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Katy Perry & Missy Elliott See Super Sales Bump Thanks to Super Bowl

Thanks to Katy Perry's Super Bowl halftime show, both she and guest star Missy Elliott earned some sizzling sales gains.

Thanks to Katy Perry‘s Super Bowl halftime show, both she and guest star Missy Elliott earned some sizzling sales gains.

In the week ending Feb. 1 — the day of the big game — Perry’s albums and song downloads earned a 92 percent sales gain in the United States, according to Nielsen Music. Elliot, meanwhile, tallied a whopping 996 percent rise.

The 2015 Super Bowl halftime show featured nine songs performed by Perry and Elliott (along with another guest star, Lenny Kravitz). Six of Perry’s hits were showcased, while Elliott performed three of her own singles. The spectacular was the most-watched Super Bowl halftime show ever, according to Nielsen, with 118.5 million viewers.

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Let’s break down the artists’ individual sales for the week:

Perry sold a total of 121,000 albums and song downloads in the week ending Feb. 1. Of that figure, 21,000 were albums (up 255 percent compared to 6,000 in the week previous) and 100,000 were song downloads (up 75 percent versus 57,000 in the previous frame).

Elliott sold a combined 73,000 albums and song downloads for the week. Of that figure, 2,000 were albums (up 2,546 percent compared to a negligible total in the previous week) and 71,000 were song downloads (up 978 percent versus 7,000 in the previous frame).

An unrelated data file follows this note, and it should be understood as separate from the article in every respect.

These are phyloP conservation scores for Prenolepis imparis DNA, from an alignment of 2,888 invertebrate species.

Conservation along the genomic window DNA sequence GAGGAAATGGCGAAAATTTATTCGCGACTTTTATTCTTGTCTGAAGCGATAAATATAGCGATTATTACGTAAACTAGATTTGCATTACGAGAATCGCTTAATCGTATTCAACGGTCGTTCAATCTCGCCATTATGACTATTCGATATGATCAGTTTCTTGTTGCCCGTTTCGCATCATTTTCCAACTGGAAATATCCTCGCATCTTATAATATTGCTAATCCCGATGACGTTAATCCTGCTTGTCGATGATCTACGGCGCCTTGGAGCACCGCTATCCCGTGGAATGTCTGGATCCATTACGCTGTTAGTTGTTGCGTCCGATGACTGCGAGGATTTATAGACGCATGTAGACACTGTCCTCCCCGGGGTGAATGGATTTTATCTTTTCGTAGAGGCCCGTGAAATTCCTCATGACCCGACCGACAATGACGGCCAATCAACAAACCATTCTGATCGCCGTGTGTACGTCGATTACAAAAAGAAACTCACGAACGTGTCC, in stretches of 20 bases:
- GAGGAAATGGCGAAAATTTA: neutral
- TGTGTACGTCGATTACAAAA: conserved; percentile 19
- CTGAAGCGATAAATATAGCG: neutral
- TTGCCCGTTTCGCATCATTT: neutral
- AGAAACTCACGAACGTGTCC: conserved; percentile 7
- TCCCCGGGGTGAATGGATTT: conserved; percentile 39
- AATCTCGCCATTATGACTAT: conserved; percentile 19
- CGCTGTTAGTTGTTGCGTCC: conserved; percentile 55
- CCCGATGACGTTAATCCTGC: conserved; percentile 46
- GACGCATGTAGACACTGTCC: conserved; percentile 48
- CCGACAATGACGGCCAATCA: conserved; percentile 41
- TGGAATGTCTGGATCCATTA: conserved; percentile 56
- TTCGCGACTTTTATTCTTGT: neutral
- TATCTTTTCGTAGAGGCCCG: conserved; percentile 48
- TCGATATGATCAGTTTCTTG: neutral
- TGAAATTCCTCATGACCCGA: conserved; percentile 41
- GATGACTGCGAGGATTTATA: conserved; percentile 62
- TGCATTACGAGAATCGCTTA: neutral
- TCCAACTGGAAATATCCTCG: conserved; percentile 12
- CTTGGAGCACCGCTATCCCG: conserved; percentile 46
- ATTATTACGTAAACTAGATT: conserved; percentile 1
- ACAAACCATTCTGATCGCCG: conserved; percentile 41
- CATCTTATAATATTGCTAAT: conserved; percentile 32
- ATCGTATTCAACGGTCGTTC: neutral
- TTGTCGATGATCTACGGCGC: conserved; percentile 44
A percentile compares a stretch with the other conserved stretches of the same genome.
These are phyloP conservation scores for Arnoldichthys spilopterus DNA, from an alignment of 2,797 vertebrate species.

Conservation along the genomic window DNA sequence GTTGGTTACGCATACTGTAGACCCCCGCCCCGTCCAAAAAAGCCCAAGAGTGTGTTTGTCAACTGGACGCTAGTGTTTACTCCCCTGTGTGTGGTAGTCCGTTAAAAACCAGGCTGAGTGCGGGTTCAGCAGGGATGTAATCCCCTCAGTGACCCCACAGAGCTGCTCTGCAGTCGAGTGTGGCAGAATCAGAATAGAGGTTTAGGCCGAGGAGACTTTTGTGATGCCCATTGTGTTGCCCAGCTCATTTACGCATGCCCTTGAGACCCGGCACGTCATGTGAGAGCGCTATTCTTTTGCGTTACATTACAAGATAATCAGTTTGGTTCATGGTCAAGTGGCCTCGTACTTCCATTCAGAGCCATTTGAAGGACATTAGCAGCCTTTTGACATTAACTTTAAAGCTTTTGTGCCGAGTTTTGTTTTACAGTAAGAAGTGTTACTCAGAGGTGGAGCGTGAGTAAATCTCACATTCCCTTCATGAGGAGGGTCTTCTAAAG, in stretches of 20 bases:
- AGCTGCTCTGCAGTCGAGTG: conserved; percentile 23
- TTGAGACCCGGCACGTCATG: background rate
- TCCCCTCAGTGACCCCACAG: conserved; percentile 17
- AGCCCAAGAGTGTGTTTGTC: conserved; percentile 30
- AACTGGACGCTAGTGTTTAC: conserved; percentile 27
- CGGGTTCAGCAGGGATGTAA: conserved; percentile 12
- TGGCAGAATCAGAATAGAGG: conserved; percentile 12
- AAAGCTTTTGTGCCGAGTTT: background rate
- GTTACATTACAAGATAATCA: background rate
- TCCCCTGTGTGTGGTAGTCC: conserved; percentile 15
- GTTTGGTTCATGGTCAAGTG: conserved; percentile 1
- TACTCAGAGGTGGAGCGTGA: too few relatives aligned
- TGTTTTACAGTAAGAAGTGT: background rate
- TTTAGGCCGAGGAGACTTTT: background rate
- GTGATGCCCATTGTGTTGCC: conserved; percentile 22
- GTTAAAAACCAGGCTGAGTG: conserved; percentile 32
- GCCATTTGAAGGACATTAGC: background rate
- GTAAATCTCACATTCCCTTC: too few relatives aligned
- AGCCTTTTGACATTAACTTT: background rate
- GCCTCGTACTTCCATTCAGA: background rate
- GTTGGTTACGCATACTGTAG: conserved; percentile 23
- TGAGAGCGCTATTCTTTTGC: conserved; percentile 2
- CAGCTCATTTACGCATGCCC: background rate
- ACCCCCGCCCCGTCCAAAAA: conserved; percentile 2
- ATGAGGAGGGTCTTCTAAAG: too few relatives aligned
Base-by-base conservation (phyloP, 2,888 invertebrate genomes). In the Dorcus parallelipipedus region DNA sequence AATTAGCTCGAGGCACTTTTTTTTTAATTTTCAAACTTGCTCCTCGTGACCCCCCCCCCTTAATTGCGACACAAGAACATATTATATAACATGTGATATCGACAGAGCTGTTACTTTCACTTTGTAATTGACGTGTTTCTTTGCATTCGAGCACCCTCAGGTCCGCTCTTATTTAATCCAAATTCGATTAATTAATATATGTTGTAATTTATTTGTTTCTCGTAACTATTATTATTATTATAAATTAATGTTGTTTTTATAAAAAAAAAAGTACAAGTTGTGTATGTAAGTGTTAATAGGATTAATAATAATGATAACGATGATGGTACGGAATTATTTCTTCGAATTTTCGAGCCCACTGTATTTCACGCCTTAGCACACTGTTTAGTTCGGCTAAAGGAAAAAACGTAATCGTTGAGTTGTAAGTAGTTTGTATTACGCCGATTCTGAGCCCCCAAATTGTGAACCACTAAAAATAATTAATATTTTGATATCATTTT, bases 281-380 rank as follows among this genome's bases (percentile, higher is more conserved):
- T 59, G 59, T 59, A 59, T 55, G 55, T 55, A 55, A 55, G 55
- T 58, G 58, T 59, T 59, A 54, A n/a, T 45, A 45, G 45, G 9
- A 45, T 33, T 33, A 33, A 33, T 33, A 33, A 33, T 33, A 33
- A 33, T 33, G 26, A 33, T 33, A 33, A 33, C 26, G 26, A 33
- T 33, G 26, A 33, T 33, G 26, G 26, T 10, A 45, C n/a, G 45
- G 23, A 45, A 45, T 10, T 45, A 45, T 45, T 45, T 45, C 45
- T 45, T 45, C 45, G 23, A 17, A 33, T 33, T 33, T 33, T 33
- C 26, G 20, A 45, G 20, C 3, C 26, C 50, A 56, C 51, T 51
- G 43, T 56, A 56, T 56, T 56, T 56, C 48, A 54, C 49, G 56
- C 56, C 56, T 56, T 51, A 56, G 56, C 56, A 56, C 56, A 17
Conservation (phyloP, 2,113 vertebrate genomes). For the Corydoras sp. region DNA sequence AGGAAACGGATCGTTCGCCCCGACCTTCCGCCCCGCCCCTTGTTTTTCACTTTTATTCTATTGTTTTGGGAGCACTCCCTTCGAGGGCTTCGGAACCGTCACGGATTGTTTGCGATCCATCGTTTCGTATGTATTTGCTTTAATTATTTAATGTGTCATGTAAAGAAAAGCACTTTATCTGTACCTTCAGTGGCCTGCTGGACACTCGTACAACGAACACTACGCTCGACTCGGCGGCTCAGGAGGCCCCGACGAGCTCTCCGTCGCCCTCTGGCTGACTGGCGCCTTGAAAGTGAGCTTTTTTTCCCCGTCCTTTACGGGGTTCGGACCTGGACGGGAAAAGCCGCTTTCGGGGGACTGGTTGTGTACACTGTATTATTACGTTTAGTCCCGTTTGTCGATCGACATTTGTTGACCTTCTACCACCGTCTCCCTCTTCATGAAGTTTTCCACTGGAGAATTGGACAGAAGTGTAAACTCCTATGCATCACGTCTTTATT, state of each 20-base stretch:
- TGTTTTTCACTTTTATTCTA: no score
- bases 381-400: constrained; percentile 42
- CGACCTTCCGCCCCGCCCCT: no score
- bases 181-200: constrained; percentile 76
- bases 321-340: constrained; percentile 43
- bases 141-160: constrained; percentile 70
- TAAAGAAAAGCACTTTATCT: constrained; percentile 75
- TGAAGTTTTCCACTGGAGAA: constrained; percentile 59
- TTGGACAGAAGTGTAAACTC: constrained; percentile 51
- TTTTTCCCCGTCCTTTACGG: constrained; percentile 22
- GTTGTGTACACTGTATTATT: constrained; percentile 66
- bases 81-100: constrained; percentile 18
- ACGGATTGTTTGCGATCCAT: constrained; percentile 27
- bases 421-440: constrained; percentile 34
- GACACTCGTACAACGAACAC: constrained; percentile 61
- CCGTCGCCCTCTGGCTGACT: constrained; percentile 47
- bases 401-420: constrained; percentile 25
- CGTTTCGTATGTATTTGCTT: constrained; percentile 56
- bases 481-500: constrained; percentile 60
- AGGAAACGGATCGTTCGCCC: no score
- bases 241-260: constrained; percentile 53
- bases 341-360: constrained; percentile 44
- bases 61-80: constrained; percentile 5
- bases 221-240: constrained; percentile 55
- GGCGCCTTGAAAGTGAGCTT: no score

In terms of specific albums and songs from this year’s two main halftime performers, the biggest-selling album of the Feb. 1 week was Perry’s most recent release, Prism. It sold 9,000 copies (up 146 percent) and climbs 85-35 on the Top Album Sales chart dated Feb. 14. Perry also re-enters the chart with her two earlier albums: Teenage Dream (No. 38 with 8,000; up 527 percent) and One of the Boys (No. 75 with 4,000; up 263 percent).

On the Billboard 200 chart, which ranks the most popular albums of the week based on multi-metric consumption, Prism flies 57-28 with 16,000 album equivalent units earned in the week (up 85 percent). Teenage Dream zips 152-33 (14,000 units; up 223 percent) and One of the Boys re-enters at No. 113 (5,000 units; up 204 percent).

Perry’s top-selling song of the Feb. 1 week was her halftime-opening tune “Roar,” which sold just over 17,000 downloads.

Two of Elliott’s songs actually outsold “Roar,” as “Work It” shifted 21,000 downloads (up 1,861 percent) and “Get Ur Freak On” moved 19,000 downloads (up 1,625 percent). The third song Elliott performed during halftime, “Lose Control,” sold 17,000 (up 1,775 percent).

What about Kravitz? He had a gain in sales as well. His catalog of albums and digital songs rose by 111 percent (11,000 for the week, as compared to 5,000 the week previous). He shifted 2,000 in album sales (up 154 percent) and nearly 9,000 in song downloads (up 102 percent).

All three of Elliott’s halftime-performed tunes debut on the Rap Digital Songs chart. “Work It,” “Get Ur Freak On” and “Lose Control” arrive at Nos. 11, 13 and 15, respectively. (Why do the songs debut on the chart, even though they are quite old? The Rap Digital Songs chart launched in January 2010, years after those songs were released and were hits.)

Finally, on the latest Social 50 chart — which ranks the most popular artists of the week across social networks — Perry zooms 6-2. It is her highest rank on the tally since the Nov. 16, 2013-dated chart, when she also was at No. 2. Elliott does not appear on the latest Social 50 but could see a rise onto the list next week, following a full week of activity post-game.

Speaking of further impact next week, both Perry and Elliott could see additional sales increases once the first week of sales have been registered after the game. Next week’s charts will reflect the week ending Feb. 8.